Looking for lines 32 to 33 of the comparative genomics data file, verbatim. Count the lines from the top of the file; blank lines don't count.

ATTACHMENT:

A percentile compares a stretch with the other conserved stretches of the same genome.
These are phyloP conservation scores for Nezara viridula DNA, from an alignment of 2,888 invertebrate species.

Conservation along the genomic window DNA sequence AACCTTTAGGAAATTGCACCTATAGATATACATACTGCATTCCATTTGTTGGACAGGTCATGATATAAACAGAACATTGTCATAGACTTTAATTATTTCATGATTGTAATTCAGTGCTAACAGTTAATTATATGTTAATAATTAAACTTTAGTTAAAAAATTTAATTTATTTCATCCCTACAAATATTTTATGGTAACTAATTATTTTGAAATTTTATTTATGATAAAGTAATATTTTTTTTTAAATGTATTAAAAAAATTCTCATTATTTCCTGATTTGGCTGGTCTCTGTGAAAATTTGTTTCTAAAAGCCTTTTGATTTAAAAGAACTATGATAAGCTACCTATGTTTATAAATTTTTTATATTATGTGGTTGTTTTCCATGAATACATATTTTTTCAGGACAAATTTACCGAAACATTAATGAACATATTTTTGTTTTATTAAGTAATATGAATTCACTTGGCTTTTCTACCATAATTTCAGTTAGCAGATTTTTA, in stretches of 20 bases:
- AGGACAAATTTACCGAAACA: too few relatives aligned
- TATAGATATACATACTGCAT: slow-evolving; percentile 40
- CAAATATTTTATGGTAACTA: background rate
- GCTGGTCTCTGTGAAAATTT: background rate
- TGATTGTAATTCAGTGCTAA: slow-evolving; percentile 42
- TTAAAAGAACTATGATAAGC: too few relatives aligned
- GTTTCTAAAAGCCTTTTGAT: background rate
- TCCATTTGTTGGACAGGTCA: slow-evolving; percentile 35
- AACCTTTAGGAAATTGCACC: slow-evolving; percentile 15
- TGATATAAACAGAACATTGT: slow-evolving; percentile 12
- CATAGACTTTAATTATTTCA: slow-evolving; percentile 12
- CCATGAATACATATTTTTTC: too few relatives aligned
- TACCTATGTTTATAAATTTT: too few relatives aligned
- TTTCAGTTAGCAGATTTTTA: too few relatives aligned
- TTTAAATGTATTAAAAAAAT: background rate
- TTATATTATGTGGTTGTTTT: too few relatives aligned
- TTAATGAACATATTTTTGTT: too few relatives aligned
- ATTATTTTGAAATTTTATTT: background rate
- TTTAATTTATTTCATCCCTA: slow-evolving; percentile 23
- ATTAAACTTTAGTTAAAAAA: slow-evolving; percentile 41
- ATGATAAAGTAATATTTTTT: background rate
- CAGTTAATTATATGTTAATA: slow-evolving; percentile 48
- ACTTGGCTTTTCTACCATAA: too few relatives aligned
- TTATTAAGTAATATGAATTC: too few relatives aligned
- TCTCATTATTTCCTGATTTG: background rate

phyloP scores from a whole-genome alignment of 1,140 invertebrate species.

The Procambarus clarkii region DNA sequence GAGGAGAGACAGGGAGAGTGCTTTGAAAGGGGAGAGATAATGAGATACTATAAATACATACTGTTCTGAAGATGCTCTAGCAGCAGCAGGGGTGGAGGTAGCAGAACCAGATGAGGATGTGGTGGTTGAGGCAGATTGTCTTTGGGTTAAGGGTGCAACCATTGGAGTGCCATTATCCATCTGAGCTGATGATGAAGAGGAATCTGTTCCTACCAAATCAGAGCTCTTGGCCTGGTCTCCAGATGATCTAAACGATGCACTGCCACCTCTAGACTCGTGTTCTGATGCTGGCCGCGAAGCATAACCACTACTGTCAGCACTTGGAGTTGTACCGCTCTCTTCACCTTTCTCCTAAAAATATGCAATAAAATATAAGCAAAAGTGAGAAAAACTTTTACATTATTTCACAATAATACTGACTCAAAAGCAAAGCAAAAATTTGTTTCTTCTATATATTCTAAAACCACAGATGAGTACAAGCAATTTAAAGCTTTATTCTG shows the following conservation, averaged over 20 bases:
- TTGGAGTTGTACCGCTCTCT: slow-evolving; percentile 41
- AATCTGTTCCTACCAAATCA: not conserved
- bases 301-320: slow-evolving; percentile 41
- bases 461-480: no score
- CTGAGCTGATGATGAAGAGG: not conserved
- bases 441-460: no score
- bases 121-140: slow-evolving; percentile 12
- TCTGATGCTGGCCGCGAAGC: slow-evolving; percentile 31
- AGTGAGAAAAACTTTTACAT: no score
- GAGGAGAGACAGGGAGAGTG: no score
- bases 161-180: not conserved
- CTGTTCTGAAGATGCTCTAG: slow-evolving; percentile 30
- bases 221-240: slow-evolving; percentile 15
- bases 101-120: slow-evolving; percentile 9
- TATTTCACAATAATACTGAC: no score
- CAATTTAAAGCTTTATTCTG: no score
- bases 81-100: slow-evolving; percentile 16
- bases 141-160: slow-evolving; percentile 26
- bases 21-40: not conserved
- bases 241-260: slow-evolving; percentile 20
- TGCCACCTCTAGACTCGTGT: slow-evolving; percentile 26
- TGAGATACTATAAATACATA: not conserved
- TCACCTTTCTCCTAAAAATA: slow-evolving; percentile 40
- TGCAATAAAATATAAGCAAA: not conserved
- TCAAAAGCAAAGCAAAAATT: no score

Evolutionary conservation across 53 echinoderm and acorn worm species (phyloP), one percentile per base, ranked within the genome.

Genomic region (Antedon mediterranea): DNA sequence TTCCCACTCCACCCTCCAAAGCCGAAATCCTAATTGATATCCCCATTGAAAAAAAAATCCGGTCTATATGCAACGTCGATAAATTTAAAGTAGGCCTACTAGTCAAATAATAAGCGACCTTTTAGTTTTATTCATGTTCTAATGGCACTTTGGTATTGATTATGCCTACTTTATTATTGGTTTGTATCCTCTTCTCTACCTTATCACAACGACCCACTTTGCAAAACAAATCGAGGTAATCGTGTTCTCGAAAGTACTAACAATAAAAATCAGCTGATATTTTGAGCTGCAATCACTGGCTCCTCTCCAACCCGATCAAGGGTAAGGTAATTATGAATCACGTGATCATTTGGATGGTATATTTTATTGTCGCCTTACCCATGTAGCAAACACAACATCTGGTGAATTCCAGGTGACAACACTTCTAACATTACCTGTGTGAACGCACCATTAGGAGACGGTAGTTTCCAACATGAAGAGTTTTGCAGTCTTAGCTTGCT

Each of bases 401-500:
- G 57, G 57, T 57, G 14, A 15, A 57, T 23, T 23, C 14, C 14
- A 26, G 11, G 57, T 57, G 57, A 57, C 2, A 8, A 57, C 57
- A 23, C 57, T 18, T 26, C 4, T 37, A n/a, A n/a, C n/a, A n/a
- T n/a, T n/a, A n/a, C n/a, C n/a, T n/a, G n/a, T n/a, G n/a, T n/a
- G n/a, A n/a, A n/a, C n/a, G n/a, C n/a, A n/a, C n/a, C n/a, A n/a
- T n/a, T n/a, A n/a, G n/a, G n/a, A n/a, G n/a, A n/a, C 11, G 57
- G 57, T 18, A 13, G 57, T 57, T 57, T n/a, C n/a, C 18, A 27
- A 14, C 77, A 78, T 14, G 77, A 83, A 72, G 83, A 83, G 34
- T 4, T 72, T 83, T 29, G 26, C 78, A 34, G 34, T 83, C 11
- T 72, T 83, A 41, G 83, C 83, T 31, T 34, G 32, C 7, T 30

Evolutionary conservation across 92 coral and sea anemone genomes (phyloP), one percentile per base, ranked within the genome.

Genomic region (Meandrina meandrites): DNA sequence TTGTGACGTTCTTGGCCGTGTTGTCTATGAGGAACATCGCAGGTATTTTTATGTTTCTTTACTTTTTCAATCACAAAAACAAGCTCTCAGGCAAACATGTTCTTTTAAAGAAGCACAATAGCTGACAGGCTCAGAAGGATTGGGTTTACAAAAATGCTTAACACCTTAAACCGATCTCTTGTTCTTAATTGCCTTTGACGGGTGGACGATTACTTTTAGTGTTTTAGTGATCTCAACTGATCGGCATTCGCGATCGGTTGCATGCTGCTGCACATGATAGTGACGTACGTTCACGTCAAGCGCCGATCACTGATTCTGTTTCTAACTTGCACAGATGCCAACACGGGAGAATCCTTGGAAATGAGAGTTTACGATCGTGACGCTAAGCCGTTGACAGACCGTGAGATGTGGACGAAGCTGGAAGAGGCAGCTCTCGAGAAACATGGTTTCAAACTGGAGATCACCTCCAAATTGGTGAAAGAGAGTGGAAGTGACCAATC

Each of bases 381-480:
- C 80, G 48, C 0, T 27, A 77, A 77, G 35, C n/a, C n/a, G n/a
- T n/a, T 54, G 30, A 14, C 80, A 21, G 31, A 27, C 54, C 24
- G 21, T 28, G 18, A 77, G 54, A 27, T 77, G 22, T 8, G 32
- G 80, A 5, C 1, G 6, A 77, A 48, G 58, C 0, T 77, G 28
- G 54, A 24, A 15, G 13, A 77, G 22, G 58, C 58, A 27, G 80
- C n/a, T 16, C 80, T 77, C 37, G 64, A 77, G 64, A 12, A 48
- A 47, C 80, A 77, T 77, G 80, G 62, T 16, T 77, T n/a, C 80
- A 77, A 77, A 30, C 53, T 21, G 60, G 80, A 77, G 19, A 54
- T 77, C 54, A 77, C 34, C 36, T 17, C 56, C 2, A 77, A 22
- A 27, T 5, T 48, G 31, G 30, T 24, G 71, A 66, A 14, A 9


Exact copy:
- AATCTGTTCCTACCAAATCA: not conserved
- bases 301-320: slow-evolving; percentile 41